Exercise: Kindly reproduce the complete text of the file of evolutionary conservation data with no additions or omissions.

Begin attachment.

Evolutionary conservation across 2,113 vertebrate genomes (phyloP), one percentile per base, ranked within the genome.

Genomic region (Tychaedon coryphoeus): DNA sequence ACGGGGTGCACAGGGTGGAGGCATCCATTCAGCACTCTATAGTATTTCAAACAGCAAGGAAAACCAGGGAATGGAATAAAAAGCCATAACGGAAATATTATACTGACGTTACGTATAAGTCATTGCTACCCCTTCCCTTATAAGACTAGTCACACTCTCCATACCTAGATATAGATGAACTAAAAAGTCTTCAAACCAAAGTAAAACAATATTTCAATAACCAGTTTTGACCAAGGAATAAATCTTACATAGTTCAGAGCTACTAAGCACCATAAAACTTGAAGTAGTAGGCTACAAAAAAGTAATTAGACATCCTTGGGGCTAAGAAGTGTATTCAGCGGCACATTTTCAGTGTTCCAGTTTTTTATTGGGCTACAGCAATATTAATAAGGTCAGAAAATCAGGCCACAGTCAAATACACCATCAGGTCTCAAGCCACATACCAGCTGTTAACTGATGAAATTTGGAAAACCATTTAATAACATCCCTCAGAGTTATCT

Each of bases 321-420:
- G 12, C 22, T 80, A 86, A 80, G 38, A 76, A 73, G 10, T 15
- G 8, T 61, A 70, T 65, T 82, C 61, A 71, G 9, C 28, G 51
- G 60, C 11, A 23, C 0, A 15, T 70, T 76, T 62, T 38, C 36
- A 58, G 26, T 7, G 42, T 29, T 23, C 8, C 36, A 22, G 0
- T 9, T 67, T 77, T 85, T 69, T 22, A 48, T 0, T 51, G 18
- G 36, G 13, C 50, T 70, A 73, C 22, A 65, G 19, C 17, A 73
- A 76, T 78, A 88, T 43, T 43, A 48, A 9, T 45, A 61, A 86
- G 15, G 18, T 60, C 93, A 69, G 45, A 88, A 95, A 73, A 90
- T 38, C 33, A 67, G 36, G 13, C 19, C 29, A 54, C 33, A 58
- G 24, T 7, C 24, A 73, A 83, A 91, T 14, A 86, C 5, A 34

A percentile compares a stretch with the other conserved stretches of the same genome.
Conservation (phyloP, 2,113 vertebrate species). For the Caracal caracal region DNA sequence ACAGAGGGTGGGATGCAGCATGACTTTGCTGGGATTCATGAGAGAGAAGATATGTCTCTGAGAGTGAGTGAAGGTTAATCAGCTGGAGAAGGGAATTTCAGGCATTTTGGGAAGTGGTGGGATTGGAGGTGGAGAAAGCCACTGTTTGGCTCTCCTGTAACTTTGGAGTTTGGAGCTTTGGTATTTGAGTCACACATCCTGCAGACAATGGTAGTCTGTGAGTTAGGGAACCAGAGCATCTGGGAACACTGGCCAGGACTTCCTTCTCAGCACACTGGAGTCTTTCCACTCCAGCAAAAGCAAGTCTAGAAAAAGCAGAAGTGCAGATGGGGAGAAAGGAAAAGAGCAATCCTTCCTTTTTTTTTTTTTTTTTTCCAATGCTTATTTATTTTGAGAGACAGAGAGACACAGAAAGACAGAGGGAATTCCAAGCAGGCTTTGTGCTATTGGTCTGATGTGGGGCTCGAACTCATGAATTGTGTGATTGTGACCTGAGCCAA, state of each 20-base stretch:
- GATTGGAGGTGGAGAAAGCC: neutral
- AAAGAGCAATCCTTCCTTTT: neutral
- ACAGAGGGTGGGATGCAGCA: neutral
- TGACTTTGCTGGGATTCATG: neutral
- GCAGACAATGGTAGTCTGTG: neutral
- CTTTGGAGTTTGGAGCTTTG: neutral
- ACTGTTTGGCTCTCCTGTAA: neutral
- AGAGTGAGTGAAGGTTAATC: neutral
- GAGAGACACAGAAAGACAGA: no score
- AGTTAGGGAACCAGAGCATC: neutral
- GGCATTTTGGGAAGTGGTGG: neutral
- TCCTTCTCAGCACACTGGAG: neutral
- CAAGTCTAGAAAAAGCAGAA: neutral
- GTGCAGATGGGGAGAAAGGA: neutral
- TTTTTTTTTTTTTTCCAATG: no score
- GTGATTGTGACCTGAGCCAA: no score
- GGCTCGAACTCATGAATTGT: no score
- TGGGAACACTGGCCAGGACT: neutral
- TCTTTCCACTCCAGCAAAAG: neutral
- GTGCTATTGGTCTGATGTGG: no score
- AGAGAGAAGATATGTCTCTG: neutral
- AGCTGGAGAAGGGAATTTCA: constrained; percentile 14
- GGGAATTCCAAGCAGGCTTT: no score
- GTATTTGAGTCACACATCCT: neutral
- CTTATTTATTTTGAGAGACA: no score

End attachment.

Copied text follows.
Evolutionary conservation across 2,113 vertebrate genomes (phyloP), one percentile per base, ranked within the genome.

Genomic region (Tychaedon coryphoeus): DNA sequence ACGGGGTGCACAGGGTGGAGGCATCCATTCAGCACTCTATAGTATTTCAAACAGCAAGGAAAACCAGGGAATGGAATAAAAAGCCATAACGGAAATATTATACTGACGTTACGTATAAGTCATTGCTACCCCTTCCCTTATAAGACTAGTCACACTCTCCATACCTAGATATAGATGAACTAAAAAGTCTTCAAACCAAAGTAAAACAATATTTCAATAACCAGTTTTGACCAAGGAATAAATCTTACATAGTTCAGAGCTACTAAGCACCATAAAACTTGAAGTAGTAGGCTACAAAAAAGTAATTAGACATCCTTGGGGCTAAGAAGTGTATTCAGCGGCACATTTTCAGTGTTCCAGTTTTTTATTGGGCTACAGCAATATTAATAAGGTCAGAAAATCAGGCCACAGTCAAATACACCATCAGGTCTCAAGCCACATACCAGCTGTTAACTGATGAAATTTGGAAAACCATTTAATAACATCCCTCAGAGTTATCT

Each of bases 321-420:
- G 12, C 22, T 80, A 86, A 80, G 38, A 76, A 73, G 10, T 15
- G 8, T 61, A 70, T 65, T 82, C 61, A 71, G 9, C 28, G 51
- G 60, C 11, A 23, C 0, A 15, T 70, T 76, T 62, T 38, C 36
- A 58, G 26, T 7, G 42, T 29, T 23, C 8, C 36, A 22, G 0
- T 9, T 67, T 77, T 85, T 69, T 22, A 48, T 0, T 51, G 18
- G 36, G 13, C 50, T 70, A 73, C 22, A 65, G 19, C 17, A 73
- A 76, T 78, A 88, T 43, T 43, A 48, A 9, T 45, A 61, A 86
- G 15, G 18, T 60, C 93, A 69, G 45, A 88, A 95, A 73, A 90
- T 38, C 33, A 67, G 36, G 13, C 19, C 29, A 54, C 33, A 58
- G 24, T 7, C 24, A 73, A 83, A 91, T 14, A 86, C 5, A 34

A percentile compares a stretch with the other conserved stretches of the same genome.
Conservation (phyloP, 2,113 vertebrate species). For the Caracal caracal region DNA sequence ACAGAGGGTGGGATGCAGCATGACTTTGCTGGGATTCATGAGAGAGAAGATATGTCTCTGAGAGTGAGTGAAGGTTAATCAGCTGGAGAAGGGAATTTCAGGCATTTTGGGAAGTGGTGGGATTGGAGGTGGAGAAAGCCACTGTTTGGCTCTCCTGTAACTTTGGAGTTTGGAGCTTTGGTATTTGAGTCACACATCCTGCAGACAATGGTAGTCTGTGAGTTAGGGAACCAGAGCATCTGGGAACACTGGCCAGGACTTCCTTCTCAGCACACTGGAGTCTTTCCACTCCAGCAAAAGCAAGTCTAGAAAAAGCAGAAGTGCAGATGGGGAGAAAGGAAAAGAGCAATCCTTCCTTTTTTTTTTTTTTTTTTCCAATGCTTATTTATTTTGAGAGACAGAGAGACACAGAAAGACAGAGGGAATTCCAAGCAGGCTTTGTGCTATTGGTCTGATGTGGGGCTCGAACTCATGAATTGTGTGATTGTGACCTGAGCCAA, state of each 20-base stretch:
- GATTGGAGGTGGAGAAAGCC: neutral
- AAAGAGCAATCCTTCCTTTT: neutral
- ACAGAGGGTGGGATGCAGCA: neutral
- TGACTTTGCTGGGATTCATG: neutral
- GCAGACAATGGTAGTCTGTG: neutral
- CTTTGGAGTTTGGAGCTTTG: neutral
- ACTGTTTGGCTCTCCTGTAA: neutral
- AGAGTGAGTGAAGGTTAATC: neutral
- GAGAGACACAGAAAGACAGA: no score
- AGTTAGGGAACCAGAGCATC: neutral
- GGCATTTTGGGAAGTGGTGG: neutral
- TCCTTCTCAGCACACTGGAG: neutral
- CAAGTCTAGAAAAAGCAGAA: neutral
- GTGCAGATGGGGAGAAAGGA: neutral
- TTTTTTTTTTTTTTCCAATG: no score
- GTGATTGTGACCTGAGCCAA: no score
- GGCTCGAACTCATGAATTGT: no score
- TGGGAACACTGGCCAGGACT: neutral
- TCTTTCCACTCCAGCAAAAG: neutral
- GTGCTATTGGTCTGATGTGG: no score
- AGAGAGAAGATATGTCTCTG: neutral
- AGCTGGAGAAGGGAATTTCA: constrained; percentile 14
- GGGAATTCCAAGCAGGCTTT: no score
- GTATTTGAGTCACACATCCT: neutral
- CTTATTTATTTTGAGAGACA: no score